La Brea: what if a giant abyss suddenly opened up?

While the series La Brea just beginning to be broadcast in France since November 2, 2022, in our new episode of Science, it turns, we look at its realism. Or at least the credibility of the trigger: is it possible for a giant sinkhole to suddenly open up in the middle of a city?

Since November 2, 2022, the series La Brea is scheduled on TF1 every Wednesday. Initially broadcast in 2021 outside France, it begins with the opening of a giant chasm in the middle of Los Angeles, in the United States. Many people then fall into this crater, while others try to understand what happened. We then learn — spoiler warning — that they have in fact been plunged into a parallel dimension: they are in the same place, but in 10,000 years BC. At the same time, prehistoric birds come out of the abyss and arrive in the present time, confirming the idea of ​​a dimension in the past. Many discoveries follow, on one side or the other, while the mysteries accumulate just as much. But how much realism is there in this science fiction series?

Giant sinkholes like in La Brea actually exist!

While time travel is of course absolutely implausible, the opening of a crater is! Called ” sinkholes “, these sinkholes are formed when the rock collapses under its own weight. This collapse occurs mainly for limestones, carbonate rocks easily soluble in water. When water seeps into these rocks underground, some of it dissolves, and depressions are then created as the water recedes. This then forms what are called karstic environments: geological structures resulting from the hydrochemical or hydraulic erosion of rocks, often caused by rainwater. We can notably cite the very famous Gouffre de Padirac, resulting from the collapse of the vault of an old natural cavity and a depth of 103 meters!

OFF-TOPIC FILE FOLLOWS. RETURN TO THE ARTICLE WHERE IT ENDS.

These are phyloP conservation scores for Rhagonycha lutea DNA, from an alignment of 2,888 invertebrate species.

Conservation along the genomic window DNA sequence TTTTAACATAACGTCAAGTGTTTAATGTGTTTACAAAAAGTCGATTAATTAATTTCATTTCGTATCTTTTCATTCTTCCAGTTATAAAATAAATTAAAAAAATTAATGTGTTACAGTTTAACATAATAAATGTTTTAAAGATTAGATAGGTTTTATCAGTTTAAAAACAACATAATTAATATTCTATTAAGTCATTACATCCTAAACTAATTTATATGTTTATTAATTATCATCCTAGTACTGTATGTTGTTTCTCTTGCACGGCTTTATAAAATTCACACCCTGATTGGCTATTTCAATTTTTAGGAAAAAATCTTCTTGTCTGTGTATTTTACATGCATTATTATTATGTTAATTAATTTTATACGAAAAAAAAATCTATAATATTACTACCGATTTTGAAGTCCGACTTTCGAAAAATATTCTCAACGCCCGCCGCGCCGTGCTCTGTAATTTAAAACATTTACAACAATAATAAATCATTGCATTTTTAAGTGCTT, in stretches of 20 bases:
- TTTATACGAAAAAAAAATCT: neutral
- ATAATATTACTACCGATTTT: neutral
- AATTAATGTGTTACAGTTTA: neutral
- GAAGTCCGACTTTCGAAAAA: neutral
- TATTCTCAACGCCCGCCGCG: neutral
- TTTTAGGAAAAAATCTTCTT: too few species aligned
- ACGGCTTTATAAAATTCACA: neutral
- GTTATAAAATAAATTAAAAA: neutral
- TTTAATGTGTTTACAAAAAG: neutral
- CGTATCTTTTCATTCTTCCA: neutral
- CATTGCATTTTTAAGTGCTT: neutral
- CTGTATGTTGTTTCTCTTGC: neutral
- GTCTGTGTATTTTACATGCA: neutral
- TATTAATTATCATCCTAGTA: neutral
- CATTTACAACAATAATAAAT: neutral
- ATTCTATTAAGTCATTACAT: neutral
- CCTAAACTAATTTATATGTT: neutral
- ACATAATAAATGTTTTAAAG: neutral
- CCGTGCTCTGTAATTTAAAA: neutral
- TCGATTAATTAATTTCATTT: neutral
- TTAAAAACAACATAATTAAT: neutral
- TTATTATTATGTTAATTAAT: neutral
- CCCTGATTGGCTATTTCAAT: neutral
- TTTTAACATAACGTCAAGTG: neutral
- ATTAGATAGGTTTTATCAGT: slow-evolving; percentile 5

Such collapses often take on a circular shape, and although they sometimes occur slowly, the process is mostly very sudden. This is what happened in August 2022 in Chile, where a gigantic crater appeared! Hollows have built up in the rock, and the roof covering the hollows—or from our point of view, the floor—falls when its sustained weight exceeds the capacity of the rock to hold its ceiling in place; for example, if the water recedes. The depth will depend on the flows and the depth at which they cut into the rocks. Human activity can also influence, as when it contributes to pumping water quickly, by lowering the level of the water table.

In cities, the process is much more rarely observed and fortunately! The origin differs in these cases: the sinkholes come this time from artificial processes, such as the rupture of water pipes, the accumulation of construction, the excessive pumping of underground water or even mining. But, in general, cracks or slight subsidence occur before the disaster, making it possible to prevent it. Urban sinkholes also measure a few tens of meters in diameter on average, a size very far from that of La Brea! We can nevertheless cite the giant abyss that occurred in Montevallo, Alabama, in 1972: 91 meters wide, it appeared in a single night, engulfing trees and waking up the people living nearby!

La Brea: a real prehistoric place

Thus, a giant abyss is possible. But that wide, it’s impossible. On the other hand, some natural craters reach several thousand meters in depth, such as the Sarma cave located in the mountains of Abkhazia, Georgia, and reaching 1,830 meters in depth… making the crater of La Brea plausible on this point. As for the prehistoric animals from the crater in the series, they obviously seem improbable, but are not based only on fiction! Because the title of the series, La Brea, refers to an actual prehistoric site located in downtown Los Angeles: La Brea Tar Pits. More precisely, it is a deposit of fossils dating from the end of the upper Pleistocene, therefore between 40,000 years and 11,700 years before our era.

Thousands of animals found themselves trapped in a natural tar pit as they searched for water in times of drought. By plunging into the pool of asphalt, their bodies sank into this particularly viscous oil, unable to get out. A few centuries later, in our time, multiple excavations have taken place and have made it possible to find in particular a large quantity of fossils of insects and plants, but also larger specimens such as snakes, prehistoric horses, or even mammoths!

Today, the finds are housed in a large museum in the heart of Los Angeles, complete with a reconstruction of the place as it might have been 40,000 years ago. The idea of ​​the series is thus to take back these animals stuck in the well, but this time to imagine that it becomes a passage to the past, where the animals are not dead!

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